“Number 102,” the emcee says.
Seven Buffalonians jump up and cheer as they receive 12-to-14-pound turkeys.
“Number 53,” the emcee says.
Seven more Buffalonians stand and cheer as they receive two racks of ribs.
Meat raffles have taken over Western New York on Friday and Saturday nights. For just five dollars, each guest is allowed unlimited beer, soda and the chance to gamble for meat across Buffalo.
The Wheels with Wings Foundation held its fourth annual meat raffle Friday night at the Knights of Columbus Hall in Cheektowaga. Many reserve tables ahead of the event to guarantee prime position for the end of the night pick-your-own meat madness. The foundation sold raffle tickets for one and two dollars so guests could win a box of pizza logs, three pounds of bacon or eight-ounce New York strip steaks. Wheels with Wings expected to earn over $10,000 by the end of the night.
Within all of the jubilation of winning a 10-pound pork tenderloin, many forget the purpose behind the meat raffle.
Natalie Barnhard is the president and founder of the Wheels with Wings Foundation. Barnhard was only 24 when she suffered a life-changing injury.
On October 22, 2004 a 600-pound exercise weight machine fell on her at work. Barnhard suffered a spinal cord injury resulting in her paralysis and became a quadriplegic.
The foundation aims to assist individuals who have suffered a spinal cord injury and their families. Wheels with Wings works firsthand with those injured in the Buffalo area to give quality of life grants and help return them to a sense of normalcy.
“Everything I worked for and thought of was just totally gone,” Barnhard said. “I have just figured out how to build the pieces back up again. It took a long time. I'm so grateful for family. I did a lot of therapy and I was mostly focused on myself and my own recovery. It was tough just getting the things you need. I was fighting for what was next, trying to figure everything out. I never thought I would do this, ever.”
Wheels with Wings is just one of many charities able to give back through meat raffles.
Brian Weber no longer has use of his hands, arms and legs after a swimming incident that left his neck broken. In order to maneuver, he uses a puffer straw attached to his powered chair. Before his injury, Weber was a physical education teacher.
Weber was granted a stander by Wheels with Wings. He has since returned to coaching football, according to vice president and Natalie’s mother Mary Lynn Barnhard in an email.
“Insurance only gives so much,” Mary Lynn said. “They only look at what you can do right now, what is your function. They never look to see what can you accomplish.”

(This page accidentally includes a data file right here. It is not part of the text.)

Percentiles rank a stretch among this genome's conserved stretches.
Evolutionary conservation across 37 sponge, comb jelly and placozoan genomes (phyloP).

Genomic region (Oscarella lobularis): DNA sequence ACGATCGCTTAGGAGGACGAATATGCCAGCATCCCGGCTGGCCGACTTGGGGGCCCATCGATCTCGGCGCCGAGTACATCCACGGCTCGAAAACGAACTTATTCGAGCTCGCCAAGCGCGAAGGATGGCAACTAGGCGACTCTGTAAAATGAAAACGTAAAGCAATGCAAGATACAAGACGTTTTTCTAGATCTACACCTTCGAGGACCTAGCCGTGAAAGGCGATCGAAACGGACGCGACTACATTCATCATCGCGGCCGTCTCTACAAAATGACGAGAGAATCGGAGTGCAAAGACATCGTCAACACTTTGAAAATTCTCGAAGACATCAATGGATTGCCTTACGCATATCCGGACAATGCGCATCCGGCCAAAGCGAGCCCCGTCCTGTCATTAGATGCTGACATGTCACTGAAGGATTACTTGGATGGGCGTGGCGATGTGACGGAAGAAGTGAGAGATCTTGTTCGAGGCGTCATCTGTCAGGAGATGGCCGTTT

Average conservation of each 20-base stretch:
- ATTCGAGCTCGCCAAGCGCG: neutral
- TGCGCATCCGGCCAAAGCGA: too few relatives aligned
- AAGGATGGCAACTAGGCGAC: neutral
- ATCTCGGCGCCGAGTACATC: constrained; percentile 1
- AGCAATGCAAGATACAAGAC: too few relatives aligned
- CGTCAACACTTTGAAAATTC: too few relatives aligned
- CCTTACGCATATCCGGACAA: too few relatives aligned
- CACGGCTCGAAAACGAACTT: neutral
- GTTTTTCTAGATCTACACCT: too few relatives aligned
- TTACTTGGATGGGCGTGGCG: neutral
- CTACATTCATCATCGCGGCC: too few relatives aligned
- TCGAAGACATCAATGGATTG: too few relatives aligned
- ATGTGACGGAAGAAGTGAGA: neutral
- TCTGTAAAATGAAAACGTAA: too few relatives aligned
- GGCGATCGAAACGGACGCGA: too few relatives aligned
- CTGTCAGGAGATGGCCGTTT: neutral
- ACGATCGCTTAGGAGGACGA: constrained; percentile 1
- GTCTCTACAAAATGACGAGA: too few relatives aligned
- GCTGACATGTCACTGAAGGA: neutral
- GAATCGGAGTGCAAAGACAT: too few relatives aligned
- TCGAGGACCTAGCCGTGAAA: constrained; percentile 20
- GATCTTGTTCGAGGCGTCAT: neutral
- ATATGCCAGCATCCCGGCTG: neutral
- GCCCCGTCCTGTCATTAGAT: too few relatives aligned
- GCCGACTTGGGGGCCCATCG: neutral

Wheels with Wings used to primarily fundraise from walks. They earned more than the average breast cancer walker, according to Mary Lynn. They switched over to meat raffles due to the lesser cost it took to run and oversaturation of charity walks.
“It's tough because it's the hardest injury. You fight as hard as you can,” Barnhard said. “In the beginning it's all about walking. Then it becomes about your independence and living your life with a disability. You get to this point when it comes to being about life, living and finding a purpose in all of it. In the beginning you don't have that and you don't understand why this horrible thing happened. You don't understand. I have a good faith in God and I think that's really helped me. My family has helped me. Now I can be able to give back to other people and feel good about it.”
The meat raffle has 12 rounds, each with three separate prizes. One ticket gives participants nine chances to win.
Three rounds into the night, people begin to feel lucky. One woman credits her shirt after winning two prizes. Someone else yells, “I’m not going home with an empty cooler tonight.”
Many participants and groups will bring coolers to meat raffles. The event is three hours long and no one wants anything to spoil. Families and friends might split the winnings and cook everything up for a community meal, according to Jim Coyle, a grand knight of the Father Justin Council at the Knights of Columbus.
Coyle was the bartender Friday night.
“People will spend $100 and win nothing or spend $100 and win pork chops they could have bought at the store,” Coyle said.
Meat raffles have become such a popular fundraising event that the Knights of Columbus Hall is booked every Friday and Saturday from August to June of next year, according to Coyle.
As the night goes on and Labatt Blue Light flows from the tap, people begin to get rowdier. Small feuds break out for “lucky” ticket sellers, winning pizza logs feels the same as a car and more dollar bills are raised into the air.
The disco ball hanging above the room is only shining on the winners. More and more, people break out their best moves before picking up a five-pound bag of breaded chicken breasts.
Round 13 begins and it's a free for all. Whatever was not previously raffled off is made to be winner’s choice. Tickets are increased to five dollars as primal instincts take over.
Winners are sprinting to the counter to select their prize.
“Get the bacon,” a man yells at his child.
For 10 minutes, the hall is in complete disarray and the focus shifts toward the families. They begin to count their winnings and figure out what they will do with it. They may forget the cause they supported but will remember the unique experience until the next one.
Nathaniel Mendelson can be reached at firstname.lastname@example.org or on Twitter @NateMendelson